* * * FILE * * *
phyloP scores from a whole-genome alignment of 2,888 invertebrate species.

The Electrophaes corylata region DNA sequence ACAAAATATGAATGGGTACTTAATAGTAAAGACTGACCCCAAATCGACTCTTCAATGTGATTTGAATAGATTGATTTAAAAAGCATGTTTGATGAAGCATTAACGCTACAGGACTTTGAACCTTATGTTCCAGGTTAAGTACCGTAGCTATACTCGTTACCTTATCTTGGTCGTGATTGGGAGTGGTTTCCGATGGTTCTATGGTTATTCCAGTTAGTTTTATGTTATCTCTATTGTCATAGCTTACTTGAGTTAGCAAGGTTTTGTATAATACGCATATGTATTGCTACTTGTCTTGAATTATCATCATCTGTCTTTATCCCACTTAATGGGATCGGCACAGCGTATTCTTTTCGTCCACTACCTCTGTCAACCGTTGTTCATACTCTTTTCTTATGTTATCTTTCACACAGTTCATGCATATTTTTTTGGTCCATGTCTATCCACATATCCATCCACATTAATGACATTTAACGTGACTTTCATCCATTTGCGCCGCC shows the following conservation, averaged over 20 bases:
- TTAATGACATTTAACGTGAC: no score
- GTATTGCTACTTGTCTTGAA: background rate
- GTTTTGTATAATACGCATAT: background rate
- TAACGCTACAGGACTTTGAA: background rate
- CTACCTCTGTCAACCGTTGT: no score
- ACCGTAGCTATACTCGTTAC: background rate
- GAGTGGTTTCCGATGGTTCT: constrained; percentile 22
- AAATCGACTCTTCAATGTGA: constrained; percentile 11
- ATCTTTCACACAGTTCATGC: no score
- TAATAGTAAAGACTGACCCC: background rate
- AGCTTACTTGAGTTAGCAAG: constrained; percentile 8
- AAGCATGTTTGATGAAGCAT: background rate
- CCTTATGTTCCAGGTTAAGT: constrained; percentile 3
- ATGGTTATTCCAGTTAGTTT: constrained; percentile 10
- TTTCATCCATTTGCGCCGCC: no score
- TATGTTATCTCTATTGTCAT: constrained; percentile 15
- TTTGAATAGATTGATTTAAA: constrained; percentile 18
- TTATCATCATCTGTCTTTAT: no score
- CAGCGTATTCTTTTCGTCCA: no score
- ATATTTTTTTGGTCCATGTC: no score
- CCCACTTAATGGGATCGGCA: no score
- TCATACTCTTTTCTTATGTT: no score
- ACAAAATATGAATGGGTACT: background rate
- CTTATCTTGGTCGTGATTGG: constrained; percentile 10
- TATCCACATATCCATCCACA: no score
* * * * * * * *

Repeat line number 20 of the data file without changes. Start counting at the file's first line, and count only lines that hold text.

- TTATCATCATCTGTCTTTAT: no score